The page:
Marty McFly’s back from the past to save the future! Freshly returned from re-arranging his own future by altering his parents' destiny in 1955, Marty hopes to carry on his life as normal - only to discover that his future children need his help!

With girlfriend Jennifer in tow, Marty jumps into Doc Emmet Brown's Delorean time machine and speeds off to 2015 to save his son from prison. He does this by incriminating the real felon, Biff’s grandson Griff (this bit of the film is depicted in one of the hoverboard sequences detailed elsewhere in the review). However, the elderly Biff Tannen uses the time machine to change his own fortunes in 1955! At the same time, the police find the 1985 Jennifer, taking her to her 2015 residence. Marty has to rescue her (see the JENNIFER TIMES TWO box).

Thinking his work is done, Marty returns to 1985 -but it is a completely different scene that greets the lad as he emerges from the Delorean. Biff's minions have taken over Marty's home town of Hill Valley, so Marty's left to beat a path through Biff’s cronies to Biff himself (this crops up in the game as a horizontally scrolling beat 'em up).

Once Biff reveals his dastardly plan, Marty travels back to 1955 to correct Biff's damage to the space/time continuum (as depicted in the game by the sliding block puzzle you see elsewhere in the review). However, Biff's still left loose, and in the last hoverboard screen, Marty uses his magical board to catch up with the bully and give his monkey ass a good dusting!

JENNIFER TIMES TWO

This bonus level casts the player as some god-like figure who can mysteriously open and close all the doors in the McFly residence (circa 2015). Your overall aim is to get the 1985 Jennifer to the front door, whilst keeping her apart from her 2015 counterpart.

SLIDE-O-TRONIC

Hill Valley, 1955. Marty's job is to successfully re-arrange the events of the part by sliding this block puzzle about...

ON YER HOVERBOARD

It's a race to the reach the end of the scrolling terrain in both the first and last sections of the game! Armed only with his fist and massive hoverboard-aided jumps, Marty avoids the onslaught of Biff's minions.

SCROLL-O-MATIC!

The third level sees McFly racing along the horizontally scrolling screens of 1985 Hill Valley But the Biff of 2015 has gone back in time and changed his own past, making himself the virtual ruler of Hill Valley in 1985! The streets are now dangerous, packed with Biff's crazed chums. Marty’s job is to beat up these minions and reach the end of level so he can travel back to 1955 and undo the damage the 2015 Biff has done!


(Image captions)

That's the elderly Biff there on the right!

Marty enters deadly territory!

COMMENT

JULIAN

What we have here is one of the worst game-of-the-films I’ve ever seen. The first and last levels are dull and frustrating. The collision detection is dreadful, the control method is very poor and sprites seem to come out of nowhere, giving you no chance to avoid them unless you memorise exactly where they pop up. The beat ’em section is also pathetic; again naff controls and collision detection help to make it an unenjoyable and irritating experience. The puzzle sections are the most interesting aspect of the game, but even they're not particularly good - the slide puzzle is limited and the house section is ridiculously easy to complete. With better graphics, an improved control method, better collision detection and severe playability tweaks, Back to the Future II could have been quite fun, but unfortunately it’s not the case. My advice to Back to the Future fans Is to wait until Back to the Future III is released - I’ve seen a nearly finished version of the game and it’s miles better than this travesty.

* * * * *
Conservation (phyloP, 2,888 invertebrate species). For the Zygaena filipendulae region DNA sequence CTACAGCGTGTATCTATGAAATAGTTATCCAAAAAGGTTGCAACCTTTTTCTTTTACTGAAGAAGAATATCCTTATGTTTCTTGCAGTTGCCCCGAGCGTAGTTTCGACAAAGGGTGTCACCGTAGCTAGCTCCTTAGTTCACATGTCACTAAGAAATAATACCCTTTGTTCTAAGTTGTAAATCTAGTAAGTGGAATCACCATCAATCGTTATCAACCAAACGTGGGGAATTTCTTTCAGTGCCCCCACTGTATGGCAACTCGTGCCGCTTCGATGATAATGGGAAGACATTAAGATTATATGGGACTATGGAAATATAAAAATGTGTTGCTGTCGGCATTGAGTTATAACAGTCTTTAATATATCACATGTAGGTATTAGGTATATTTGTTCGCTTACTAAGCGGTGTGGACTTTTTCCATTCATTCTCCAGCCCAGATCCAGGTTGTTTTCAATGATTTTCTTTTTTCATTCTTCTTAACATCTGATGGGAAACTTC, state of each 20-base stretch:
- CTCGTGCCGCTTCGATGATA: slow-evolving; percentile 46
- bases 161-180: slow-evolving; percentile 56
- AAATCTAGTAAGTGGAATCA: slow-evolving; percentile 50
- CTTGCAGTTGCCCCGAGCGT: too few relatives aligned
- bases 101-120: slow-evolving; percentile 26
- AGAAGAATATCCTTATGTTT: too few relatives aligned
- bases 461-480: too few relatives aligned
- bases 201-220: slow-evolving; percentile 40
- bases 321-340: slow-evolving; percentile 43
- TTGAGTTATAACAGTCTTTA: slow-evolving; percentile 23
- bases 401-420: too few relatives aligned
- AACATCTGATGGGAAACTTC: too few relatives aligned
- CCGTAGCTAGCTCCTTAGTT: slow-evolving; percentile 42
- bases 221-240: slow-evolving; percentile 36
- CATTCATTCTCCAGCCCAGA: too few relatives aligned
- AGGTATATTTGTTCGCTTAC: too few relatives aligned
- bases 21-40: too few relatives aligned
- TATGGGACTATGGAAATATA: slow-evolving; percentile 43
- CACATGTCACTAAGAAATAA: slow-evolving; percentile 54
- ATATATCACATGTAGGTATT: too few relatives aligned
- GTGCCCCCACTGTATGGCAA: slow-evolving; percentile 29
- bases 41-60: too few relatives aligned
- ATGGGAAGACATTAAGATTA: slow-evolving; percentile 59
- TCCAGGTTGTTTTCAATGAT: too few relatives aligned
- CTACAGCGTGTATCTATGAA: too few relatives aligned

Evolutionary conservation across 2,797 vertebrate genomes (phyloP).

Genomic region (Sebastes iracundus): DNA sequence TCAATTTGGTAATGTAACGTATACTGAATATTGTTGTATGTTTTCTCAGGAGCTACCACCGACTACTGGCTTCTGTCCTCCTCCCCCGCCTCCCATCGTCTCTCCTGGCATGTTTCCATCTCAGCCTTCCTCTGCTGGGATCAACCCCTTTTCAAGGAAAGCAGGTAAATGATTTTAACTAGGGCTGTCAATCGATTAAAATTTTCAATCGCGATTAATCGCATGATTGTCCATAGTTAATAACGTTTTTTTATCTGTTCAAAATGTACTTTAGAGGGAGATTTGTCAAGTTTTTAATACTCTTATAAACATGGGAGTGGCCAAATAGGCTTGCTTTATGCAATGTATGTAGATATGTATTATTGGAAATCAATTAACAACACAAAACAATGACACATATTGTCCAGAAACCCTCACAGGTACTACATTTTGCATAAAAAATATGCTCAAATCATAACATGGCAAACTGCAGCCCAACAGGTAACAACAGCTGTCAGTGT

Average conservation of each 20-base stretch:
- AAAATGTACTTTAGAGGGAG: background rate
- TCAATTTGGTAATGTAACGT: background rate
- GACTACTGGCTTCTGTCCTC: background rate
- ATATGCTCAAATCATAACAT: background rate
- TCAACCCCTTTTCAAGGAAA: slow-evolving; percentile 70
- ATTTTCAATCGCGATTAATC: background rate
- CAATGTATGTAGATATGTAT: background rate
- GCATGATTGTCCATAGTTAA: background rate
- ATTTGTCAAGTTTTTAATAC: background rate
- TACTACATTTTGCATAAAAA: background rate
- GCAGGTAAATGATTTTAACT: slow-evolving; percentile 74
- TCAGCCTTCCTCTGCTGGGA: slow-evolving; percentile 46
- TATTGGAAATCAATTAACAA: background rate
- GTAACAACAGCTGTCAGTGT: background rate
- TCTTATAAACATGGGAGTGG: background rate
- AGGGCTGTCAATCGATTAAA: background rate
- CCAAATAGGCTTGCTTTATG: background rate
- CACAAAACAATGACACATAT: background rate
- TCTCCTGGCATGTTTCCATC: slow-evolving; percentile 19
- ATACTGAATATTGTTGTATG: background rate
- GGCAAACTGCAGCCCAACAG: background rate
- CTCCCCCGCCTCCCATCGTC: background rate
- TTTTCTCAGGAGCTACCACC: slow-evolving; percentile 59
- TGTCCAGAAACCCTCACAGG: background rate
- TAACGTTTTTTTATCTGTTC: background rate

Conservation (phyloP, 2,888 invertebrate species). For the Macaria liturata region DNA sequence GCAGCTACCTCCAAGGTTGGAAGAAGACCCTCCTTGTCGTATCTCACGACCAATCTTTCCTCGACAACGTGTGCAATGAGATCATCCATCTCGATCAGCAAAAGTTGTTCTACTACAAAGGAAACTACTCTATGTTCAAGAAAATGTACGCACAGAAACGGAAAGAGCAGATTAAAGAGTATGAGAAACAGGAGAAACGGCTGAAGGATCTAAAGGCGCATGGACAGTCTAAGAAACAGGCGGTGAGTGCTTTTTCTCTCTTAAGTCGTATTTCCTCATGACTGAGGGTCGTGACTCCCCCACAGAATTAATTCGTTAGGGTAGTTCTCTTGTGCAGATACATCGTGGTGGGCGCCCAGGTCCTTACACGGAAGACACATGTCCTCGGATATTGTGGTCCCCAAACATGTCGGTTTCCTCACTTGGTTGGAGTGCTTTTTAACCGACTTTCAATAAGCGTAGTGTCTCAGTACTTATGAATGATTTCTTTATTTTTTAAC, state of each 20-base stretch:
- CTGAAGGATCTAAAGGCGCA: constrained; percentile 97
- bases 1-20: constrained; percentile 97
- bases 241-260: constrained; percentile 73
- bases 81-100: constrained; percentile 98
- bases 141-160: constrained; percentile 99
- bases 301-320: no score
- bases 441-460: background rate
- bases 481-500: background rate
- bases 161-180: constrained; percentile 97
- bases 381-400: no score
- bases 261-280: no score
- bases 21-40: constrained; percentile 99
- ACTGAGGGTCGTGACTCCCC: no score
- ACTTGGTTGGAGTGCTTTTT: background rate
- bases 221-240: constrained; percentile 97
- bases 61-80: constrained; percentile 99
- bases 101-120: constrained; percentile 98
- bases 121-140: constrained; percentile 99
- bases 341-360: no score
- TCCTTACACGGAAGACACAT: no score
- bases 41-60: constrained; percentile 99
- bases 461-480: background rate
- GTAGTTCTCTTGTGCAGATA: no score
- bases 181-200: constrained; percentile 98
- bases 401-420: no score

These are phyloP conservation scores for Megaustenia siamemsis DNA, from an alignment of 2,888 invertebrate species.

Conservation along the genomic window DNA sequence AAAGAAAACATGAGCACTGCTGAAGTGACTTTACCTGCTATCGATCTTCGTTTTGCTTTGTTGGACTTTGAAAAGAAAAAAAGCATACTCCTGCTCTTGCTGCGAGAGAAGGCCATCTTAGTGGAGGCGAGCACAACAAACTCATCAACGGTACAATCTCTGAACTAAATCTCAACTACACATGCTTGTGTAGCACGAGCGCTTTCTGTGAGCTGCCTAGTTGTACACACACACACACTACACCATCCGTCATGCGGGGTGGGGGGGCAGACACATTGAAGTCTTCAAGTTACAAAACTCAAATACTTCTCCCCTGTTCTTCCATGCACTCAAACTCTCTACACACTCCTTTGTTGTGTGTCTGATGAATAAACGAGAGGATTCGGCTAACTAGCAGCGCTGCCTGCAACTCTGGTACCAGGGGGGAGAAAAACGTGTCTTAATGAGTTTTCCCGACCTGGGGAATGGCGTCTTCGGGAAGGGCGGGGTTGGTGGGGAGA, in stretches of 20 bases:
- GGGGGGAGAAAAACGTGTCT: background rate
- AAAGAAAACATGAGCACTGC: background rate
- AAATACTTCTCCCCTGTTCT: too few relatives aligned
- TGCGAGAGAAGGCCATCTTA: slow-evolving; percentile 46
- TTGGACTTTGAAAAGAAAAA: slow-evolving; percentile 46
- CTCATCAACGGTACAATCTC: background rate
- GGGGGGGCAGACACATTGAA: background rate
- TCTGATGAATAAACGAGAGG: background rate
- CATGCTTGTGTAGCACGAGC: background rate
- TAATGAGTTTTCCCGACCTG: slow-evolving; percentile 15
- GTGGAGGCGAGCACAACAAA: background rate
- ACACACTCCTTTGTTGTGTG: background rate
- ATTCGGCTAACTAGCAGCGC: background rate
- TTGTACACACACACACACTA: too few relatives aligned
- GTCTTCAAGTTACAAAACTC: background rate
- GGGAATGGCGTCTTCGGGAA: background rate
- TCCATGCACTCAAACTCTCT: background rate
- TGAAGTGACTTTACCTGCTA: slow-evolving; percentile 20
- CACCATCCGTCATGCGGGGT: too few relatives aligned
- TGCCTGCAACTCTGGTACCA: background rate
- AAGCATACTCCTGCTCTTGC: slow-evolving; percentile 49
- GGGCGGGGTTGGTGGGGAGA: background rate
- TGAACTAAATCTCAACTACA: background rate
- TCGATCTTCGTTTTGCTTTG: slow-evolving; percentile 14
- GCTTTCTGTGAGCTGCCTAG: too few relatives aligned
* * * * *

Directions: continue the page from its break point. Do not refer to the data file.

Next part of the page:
RICH

I’m rather saddened that Imageworks chose to release this conversion of the original computer game. The hoverboard sections seem ridiculously difficult. The collision detection is very ropey indeed and avoiding all the hazards thrown at you is nigh on impossible. Marty’s punch is completely ineffective - and the animation’s so bad it’s like he’s looking at his watch rather than delivering a vicious cuff! The second level is boring in the extreme, and the third "beat ’em up" level requires all the skill of uncoordinated baboon to successfully complete, while the sliding block screen is really tedious. The graphics throughout are tragic. Marty looks like some kind of mincing neandethal (perhaps it’s only because his arms and legs actually move), and the rest of the backdrops and sprites make a complete mockery of the Master System’s graphical abilities. In fact, the only things the game has going for it are the fine presentation screens before each level, and the novelty of these soon wears off. Imageworks have plenty of decent, topper Sega stuff like Speedball and Xenon II, so buy one of those instead of this cartridge-based tragedy.

BY
IMAGEWORKS
PRICE
£29.99
RELEASE DATE
NOW
GAME DIFFICULTY
EASY/TOUGH
LIVES
5
CONTINUES
0
SKILL LEVELS
1
RESPONSIVENESS
SLUGGISH
PLAYERS
1
PRESENTATION
82%
Nice presentation screens, but no options to tweak.
GRAPHICS
43%
Great static screens. Sad, laughable In-game visuals.
SOUND
56%
The BTTF tune grates forth from the Master System's tortured sound chip.
PLAYABILITY
43%
Awful controls and bad collision detection are just two of the problems in the playability department.
LASTABILITY
25%
The levels are either just too difficult or too easy. Either way, they're all pretty bad and you won't want to play them for long.
OVERALL
37%

An awful game-of-the-film with very little going for it. Wait for Back to the Future III.

Rating
37
Reviewer
Mean Machines magazine
Region
UK
Scans
MeanMachines-Magazine-Issue15?gallerypage=70

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